Turning the Hagia Sofia into a Mosque Is Both Wrong and Imprudent—and It Should Worry Israel

Built in the 6th century in what was then Constantinople, the Saint Sophia cathedral was one of the Christian world’s most important places of worship until the city fell to the Ottoman Turks in 1453. The new rulers converted the building into a mosque, and so it remained until 1935 when Mustafa Kemal Atatürk, attempting to create a new secular Turkish nationalism, turned it into a museum. Now Turkey’s current president, Recep Tayyip Erdogan, has decided into make it a mosque once more, to the pain of many Christians. Daniel Johnson comments:

Erdogan is whipping up old enmities—and he knows it. Not only has he reignited hostility in Greece, at a time when new waves of refugees may cause tensions between the two countries, but he risks alienating Russia, which remains a major regional force in Syria and elsewhere.

No less ominous was Erdogan’s implied threat to Israel in his claim that “the resurrection of Aya Sofia heralds the liberation of the al-Aqsa Mosque.” His implication that Jerusalem, too, could become a religious battleground again is deliberately provocative. The Temple Mount is administered by Muslims, but Palestinians often claim that Israel will one day reclaim the holiest place in Judaism and demolish the al-Aqsa Mosque that stands there. There is no evidence for such claims, but they enjoy wide currency among Islamists.

[The church’s] magnificent mosaics—whose ultimate fate is now uncertain, given the Islamic prohibition of images—depict Mary and Jesus, both Jewish and both of whom are sacred in Islam as well as Christianity. The cathedral is dedicated to divine wisdom, but there is nothing wise in the chain of events that have made it once again a global center of gravity. Political theology always has the potential to erupt into political conflict. The Turkish démarche is (to coin a phrase) worse than a crime—it is a mistake. Making a museum into a mosque could prove to be Erdogan’s biggest mistake.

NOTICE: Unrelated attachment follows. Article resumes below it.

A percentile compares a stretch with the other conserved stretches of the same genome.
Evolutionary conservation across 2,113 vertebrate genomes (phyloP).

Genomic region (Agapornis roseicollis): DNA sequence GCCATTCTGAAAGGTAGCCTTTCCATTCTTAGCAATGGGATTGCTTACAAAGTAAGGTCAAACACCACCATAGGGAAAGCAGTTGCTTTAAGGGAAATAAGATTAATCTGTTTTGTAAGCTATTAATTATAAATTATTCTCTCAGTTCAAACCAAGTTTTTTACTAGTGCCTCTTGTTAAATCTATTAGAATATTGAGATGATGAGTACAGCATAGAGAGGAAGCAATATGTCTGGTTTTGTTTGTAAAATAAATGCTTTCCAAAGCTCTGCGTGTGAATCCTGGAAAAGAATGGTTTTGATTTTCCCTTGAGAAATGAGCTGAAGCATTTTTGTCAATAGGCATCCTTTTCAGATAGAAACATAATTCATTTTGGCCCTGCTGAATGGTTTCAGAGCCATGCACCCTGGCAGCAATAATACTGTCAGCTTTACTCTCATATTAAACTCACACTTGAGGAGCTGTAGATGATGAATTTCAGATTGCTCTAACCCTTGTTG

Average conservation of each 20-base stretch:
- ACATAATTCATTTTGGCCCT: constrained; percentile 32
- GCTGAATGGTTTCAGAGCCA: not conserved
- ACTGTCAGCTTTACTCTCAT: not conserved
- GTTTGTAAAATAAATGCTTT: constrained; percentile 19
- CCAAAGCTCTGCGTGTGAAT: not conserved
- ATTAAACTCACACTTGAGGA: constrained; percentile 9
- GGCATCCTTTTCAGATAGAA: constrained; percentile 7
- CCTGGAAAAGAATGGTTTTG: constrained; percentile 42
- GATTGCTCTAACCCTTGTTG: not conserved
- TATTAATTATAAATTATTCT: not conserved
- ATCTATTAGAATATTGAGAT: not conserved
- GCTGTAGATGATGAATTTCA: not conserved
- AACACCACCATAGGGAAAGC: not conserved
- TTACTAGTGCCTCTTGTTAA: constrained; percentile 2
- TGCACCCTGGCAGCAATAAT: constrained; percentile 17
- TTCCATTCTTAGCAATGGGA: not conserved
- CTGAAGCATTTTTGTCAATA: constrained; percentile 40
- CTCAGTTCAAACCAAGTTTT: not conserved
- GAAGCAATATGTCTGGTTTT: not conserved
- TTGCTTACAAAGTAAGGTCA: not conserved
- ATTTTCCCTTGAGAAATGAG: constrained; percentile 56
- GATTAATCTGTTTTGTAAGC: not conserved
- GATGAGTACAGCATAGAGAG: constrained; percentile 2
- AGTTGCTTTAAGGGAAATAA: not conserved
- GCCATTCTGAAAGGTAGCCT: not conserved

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Read more at The Article

More about: Israel & Zionism, Muslim-Christian relations, Recep Tayyip Erdoğan, Temple Mount, Turkey

The New Iran Deal Will Reward Terrorism, Help Russia, and Get Nothing in Return

After many months of negotiations, Washington and Tehran—thanks to Russian mediation—appear close to renewing the 2015 agreement concerning the Iranian nuclear program. Richard Goldberg comments:

Under a new deal, Iran would receive $275 billion of sanctions relief in the first year and $1 trillion by 2030. [Moreover], Tehran would face no changes in the old deal’s sunset clauses—that is, expiration dates on key restrictions—and would be allowed to keep its newly deployed arsenal of advanced uranium centrifuges in storage, guaranteeing the regime the ability to cross the nuclear threshold at any time of its choosing. . . . And worst of all, Iran would win all these concessions while actively plotting to assassinate former U.S. officials like John Bolton, Mike Pompeo, and [his] adviser Brian Hook, and trying to kidnap and kill the Iranian-American journalist Masih Alinejad on U.S. soil.

Moscow, meanwhile, would receive billions of dollars to construct additional nuclear power plants in Iran, and potentially more for storage of nuclear material. . . . Following a visit by the Russian president Vladimir Putin to Tehran last month, Iran reportedly started transferring armed drones for Russian use against Ukraine. On Tuesday, Putin launched an Iranian satellite into orbit reportedly on the condition that Moscow can task it to support Russian operations in Ukraine.

With American and European sanctions on Russia escalating, particularly with respect to Russian energy sales, Putin may finally see net value in the U.S. lifting of sanctions on Iran’s financial and commercial sectors. While the return of Iranian crude to the global market could lead to a modest reduction in oil prices, thereby reducing Putin’s revenue, Russia may be able to head off U.S. secondary sanctions by routing key transactions through Tehran. After all, what would the Biden administration do if Iran allowed Russia to use its major banks and companies to bypass Western sanctions?

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Read more at Dispatch

More about: Iran nuclear deal, Russia, U.S. Foreign policy